CMMC 2.0’s “Foundational” Level 1 consists of companies that hold only Federal Contract Information (FCI), not CUI.  CMMC 2.0 will require Level 1 contractors to adhere to 17 “basic cyber hygiene” security controls specified in NIST SP 800-171.  Although these Level 1 practices remain the same as those required under the original CMMC, the updated program no longer requires contractors only holding Level 1 certification to obtain a CMMC assessment and certification.  Instead, CMMC 2.0 indicates that an annual self-assessment of network practices in accordance with the basic NIST SP 800-171 requirements will be sufficient to ensure compliance.  Contractors maintaining Level 1 certification will also calculate and upload into the Supplier Performance Risk System (SPRS) an assessment score.  This primarily impacts organizations that only handle FCI, as it removes the assessment burden and cost for organizations that do not maintain CUI.

CMMC 2.0’s “Advanced” Level 2 certification will be required to adhere to the security controls aligned with NIST SP 800-171.  For purposes of this assessment, Level 2 certification is bifurcated into two subgroups based on the level of criticality of the information possessed by the contractor.  Contractors who hold CUI consisting of “Critical National Security Information” will be required to undergo third-party assessments once every three years.  Select contractors who hold non-critical information will instead be allowed to demonstrate compliance through self-assessments.  The guideposts by which DoD plans to measure criticality are currently unclear but will likely be the subject of rulemaking.

CMMC 2.0 “Expert” Level 3, which parallels the original CMMC’s Level 5, consists of contractors who hold CUI and are involved with the “highest priority, most critical defense programs.”  Contractors holding Level 3 certification will be required to comply with more than 110 practices based on NIST SP 800-172, which DoD has stated that it is still finalizing.  Level 3 contractors will be subject to DoD audit and assessment every three years.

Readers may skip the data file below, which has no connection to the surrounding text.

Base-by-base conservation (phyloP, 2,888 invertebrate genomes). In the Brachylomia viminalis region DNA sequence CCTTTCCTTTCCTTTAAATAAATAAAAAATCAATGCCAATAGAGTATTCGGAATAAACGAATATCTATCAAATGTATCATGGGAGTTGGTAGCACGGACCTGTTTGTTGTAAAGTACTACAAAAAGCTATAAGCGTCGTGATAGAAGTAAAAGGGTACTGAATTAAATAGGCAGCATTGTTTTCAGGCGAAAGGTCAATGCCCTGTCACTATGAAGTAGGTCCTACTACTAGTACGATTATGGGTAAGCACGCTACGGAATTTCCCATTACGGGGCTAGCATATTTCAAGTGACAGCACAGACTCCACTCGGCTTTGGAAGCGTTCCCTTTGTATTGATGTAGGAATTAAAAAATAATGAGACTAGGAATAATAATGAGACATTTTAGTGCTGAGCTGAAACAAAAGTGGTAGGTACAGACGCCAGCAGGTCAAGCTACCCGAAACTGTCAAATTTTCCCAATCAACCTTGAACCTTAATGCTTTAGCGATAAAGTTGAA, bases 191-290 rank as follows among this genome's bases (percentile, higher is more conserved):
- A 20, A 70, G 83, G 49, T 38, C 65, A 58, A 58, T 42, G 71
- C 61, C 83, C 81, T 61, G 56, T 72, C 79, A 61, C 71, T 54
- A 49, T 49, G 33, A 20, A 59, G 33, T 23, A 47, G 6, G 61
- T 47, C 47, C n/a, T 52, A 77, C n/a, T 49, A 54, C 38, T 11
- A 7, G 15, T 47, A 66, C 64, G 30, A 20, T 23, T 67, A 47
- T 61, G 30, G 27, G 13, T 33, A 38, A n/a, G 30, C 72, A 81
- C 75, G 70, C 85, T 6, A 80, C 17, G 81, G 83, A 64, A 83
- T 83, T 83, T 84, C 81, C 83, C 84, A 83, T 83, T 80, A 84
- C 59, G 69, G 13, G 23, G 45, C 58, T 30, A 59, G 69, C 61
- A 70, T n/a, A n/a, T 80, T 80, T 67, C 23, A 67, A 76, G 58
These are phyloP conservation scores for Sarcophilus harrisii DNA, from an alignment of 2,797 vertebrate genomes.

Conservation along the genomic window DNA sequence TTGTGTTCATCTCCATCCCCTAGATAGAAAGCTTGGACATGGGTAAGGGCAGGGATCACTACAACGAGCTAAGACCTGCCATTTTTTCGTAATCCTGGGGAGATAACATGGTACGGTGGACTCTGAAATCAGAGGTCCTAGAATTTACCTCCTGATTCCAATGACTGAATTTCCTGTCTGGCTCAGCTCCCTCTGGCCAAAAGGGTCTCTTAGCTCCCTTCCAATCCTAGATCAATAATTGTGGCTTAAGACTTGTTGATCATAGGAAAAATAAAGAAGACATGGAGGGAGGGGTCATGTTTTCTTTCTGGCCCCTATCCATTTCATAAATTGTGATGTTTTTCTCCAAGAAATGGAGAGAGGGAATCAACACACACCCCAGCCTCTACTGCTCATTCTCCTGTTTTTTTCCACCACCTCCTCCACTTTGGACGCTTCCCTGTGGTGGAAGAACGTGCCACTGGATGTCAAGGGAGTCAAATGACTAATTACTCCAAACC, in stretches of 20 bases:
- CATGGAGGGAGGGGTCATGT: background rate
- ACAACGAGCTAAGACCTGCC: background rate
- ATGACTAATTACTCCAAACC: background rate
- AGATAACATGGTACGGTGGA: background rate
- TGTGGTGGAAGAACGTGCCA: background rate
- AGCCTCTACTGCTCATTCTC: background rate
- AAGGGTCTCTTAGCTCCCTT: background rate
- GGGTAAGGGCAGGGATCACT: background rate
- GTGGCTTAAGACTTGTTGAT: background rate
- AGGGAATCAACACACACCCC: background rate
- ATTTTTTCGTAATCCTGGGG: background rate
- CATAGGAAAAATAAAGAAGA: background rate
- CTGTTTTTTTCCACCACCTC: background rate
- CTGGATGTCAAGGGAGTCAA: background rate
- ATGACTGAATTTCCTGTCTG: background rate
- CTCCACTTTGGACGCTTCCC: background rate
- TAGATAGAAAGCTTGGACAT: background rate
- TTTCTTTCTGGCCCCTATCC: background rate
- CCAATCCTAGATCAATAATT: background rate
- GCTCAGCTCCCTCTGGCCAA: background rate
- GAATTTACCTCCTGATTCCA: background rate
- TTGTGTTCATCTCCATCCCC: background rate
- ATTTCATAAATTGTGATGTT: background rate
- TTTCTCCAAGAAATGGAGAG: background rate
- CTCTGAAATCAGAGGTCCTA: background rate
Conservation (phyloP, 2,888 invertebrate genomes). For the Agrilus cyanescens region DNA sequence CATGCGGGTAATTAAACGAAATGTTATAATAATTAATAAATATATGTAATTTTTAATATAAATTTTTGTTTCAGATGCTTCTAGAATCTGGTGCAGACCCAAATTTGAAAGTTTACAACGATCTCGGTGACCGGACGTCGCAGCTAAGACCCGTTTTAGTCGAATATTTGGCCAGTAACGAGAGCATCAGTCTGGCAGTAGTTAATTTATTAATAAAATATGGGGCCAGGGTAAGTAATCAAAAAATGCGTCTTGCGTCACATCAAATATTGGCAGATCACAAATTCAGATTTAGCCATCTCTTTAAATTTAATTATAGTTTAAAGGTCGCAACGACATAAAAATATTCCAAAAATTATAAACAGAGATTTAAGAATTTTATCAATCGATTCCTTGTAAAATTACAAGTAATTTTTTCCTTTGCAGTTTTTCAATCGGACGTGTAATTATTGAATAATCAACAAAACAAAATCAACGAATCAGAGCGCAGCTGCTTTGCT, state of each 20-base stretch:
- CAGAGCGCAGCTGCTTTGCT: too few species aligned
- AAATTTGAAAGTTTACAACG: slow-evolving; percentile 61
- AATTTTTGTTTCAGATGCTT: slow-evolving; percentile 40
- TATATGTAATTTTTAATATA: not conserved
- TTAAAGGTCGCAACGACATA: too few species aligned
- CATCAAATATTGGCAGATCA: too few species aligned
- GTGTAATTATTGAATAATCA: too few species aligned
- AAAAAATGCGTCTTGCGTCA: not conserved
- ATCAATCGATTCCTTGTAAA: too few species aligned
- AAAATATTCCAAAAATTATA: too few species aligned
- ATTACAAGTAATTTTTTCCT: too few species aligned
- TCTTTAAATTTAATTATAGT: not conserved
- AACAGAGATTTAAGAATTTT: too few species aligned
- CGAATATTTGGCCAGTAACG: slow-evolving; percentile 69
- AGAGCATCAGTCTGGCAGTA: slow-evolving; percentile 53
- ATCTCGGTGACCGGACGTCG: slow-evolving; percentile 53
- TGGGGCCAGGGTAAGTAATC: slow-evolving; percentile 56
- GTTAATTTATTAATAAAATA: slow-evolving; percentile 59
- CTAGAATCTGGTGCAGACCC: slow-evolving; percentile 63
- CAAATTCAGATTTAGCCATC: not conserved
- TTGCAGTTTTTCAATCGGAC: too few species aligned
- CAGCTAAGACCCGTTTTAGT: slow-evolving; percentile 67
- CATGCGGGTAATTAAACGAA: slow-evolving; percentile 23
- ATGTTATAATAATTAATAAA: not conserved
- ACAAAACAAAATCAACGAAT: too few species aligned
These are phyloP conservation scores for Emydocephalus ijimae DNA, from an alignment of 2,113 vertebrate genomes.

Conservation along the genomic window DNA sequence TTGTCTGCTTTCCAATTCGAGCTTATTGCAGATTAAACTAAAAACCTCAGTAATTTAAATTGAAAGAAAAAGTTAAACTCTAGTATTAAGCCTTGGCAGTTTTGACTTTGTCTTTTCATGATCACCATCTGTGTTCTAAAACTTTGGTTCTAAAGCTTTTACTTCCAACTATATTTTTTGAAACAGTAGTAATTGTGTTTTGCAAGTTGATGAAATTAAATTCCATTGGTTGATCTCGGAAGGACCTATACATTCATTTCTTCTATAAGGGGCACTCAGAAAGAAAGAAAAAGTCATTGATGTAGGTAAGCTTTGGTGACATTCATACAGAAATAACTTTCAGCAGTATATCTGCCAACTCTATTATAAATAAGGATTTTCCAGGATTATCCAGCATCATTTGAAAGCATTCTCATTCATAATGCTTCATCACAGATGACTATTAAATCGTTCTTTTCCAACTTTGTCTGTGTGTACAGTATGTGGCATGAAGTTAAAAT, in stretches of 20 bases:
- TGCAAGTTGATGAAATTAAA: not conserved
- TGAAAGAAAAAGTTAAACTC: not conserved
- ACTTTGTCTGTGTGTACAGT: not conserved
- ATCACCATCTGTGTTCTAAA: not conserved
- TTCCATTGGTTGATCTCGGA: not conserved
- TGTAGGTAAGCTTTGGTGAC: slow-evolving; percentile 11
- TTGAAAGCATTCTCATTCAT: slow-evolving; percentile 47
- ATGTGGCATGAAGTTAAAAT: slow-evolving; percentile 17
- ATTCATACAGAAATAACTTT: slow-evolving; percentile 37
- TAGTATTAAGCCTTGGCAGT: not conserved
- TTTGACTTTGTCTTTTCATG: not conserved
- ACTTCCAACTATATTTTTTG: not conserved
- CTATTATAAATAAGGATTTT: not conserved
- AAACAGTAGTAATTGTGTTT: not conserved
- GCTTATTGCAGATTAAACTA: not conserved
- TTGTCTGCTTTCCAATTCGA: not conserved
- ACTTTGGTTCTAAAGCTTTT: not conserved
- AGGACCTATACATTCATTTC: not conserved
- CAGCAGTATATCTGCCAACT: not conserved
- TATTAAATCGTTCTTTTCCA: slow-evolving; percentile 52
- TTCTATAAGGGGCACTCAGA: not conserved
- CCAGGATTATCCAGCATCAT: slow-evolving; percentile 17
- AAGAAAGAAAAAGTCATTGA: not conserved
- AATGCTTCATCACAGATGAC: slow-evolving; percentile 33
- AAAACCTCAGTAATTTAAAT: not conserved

The new changes also allow for limited POA&Ms, which were not part of the original CMMC program, but only for certain non-critical controls.  The inclusion of POA&Ms in CMMC 2.0 allows contractors who are unable to meet every cybersecurity requirement during a given assessment the ability to continue working with DoD while implementing a remediation action plan to achieve certification in the near future (limited to only 180 days).  Although this process is consistent with other high-level federal cybersecurity models and recognizes the risk mitigation function of cybersecurity, it may drastically enhance remediation timelines, given the necessary timing for technical work and data necessary to (re-)achieve compliance.  DoD has indicated that the POA&M cannot include the highest-weighted requirements.  Although DoD has yet to define this subset, it likely refers to several fundamental, high-level security requirements in the NIST SP 800-171 DoD Assessment Methodology.  DoD will also establish a minimum score requirement to limit the extent of POA&Ms.

Further, CMMC 2.0 includes a waiver process to exclude contractors from meeting CMMC requirements for select mission-critical requirements and for a limited period of time, subject to senior leadership approval.  These waivers will apply to all CMMC requirements (not individual controls) and will be approved by senior DOD leadership on a likely very limited case-by-case basis. The expectation is that these waivers will be used for time-critical acquisitions where CMMC requirements would reduce mission-critical capabilities.  The rulemaking process will likely establish detailed guidelines related to waivers.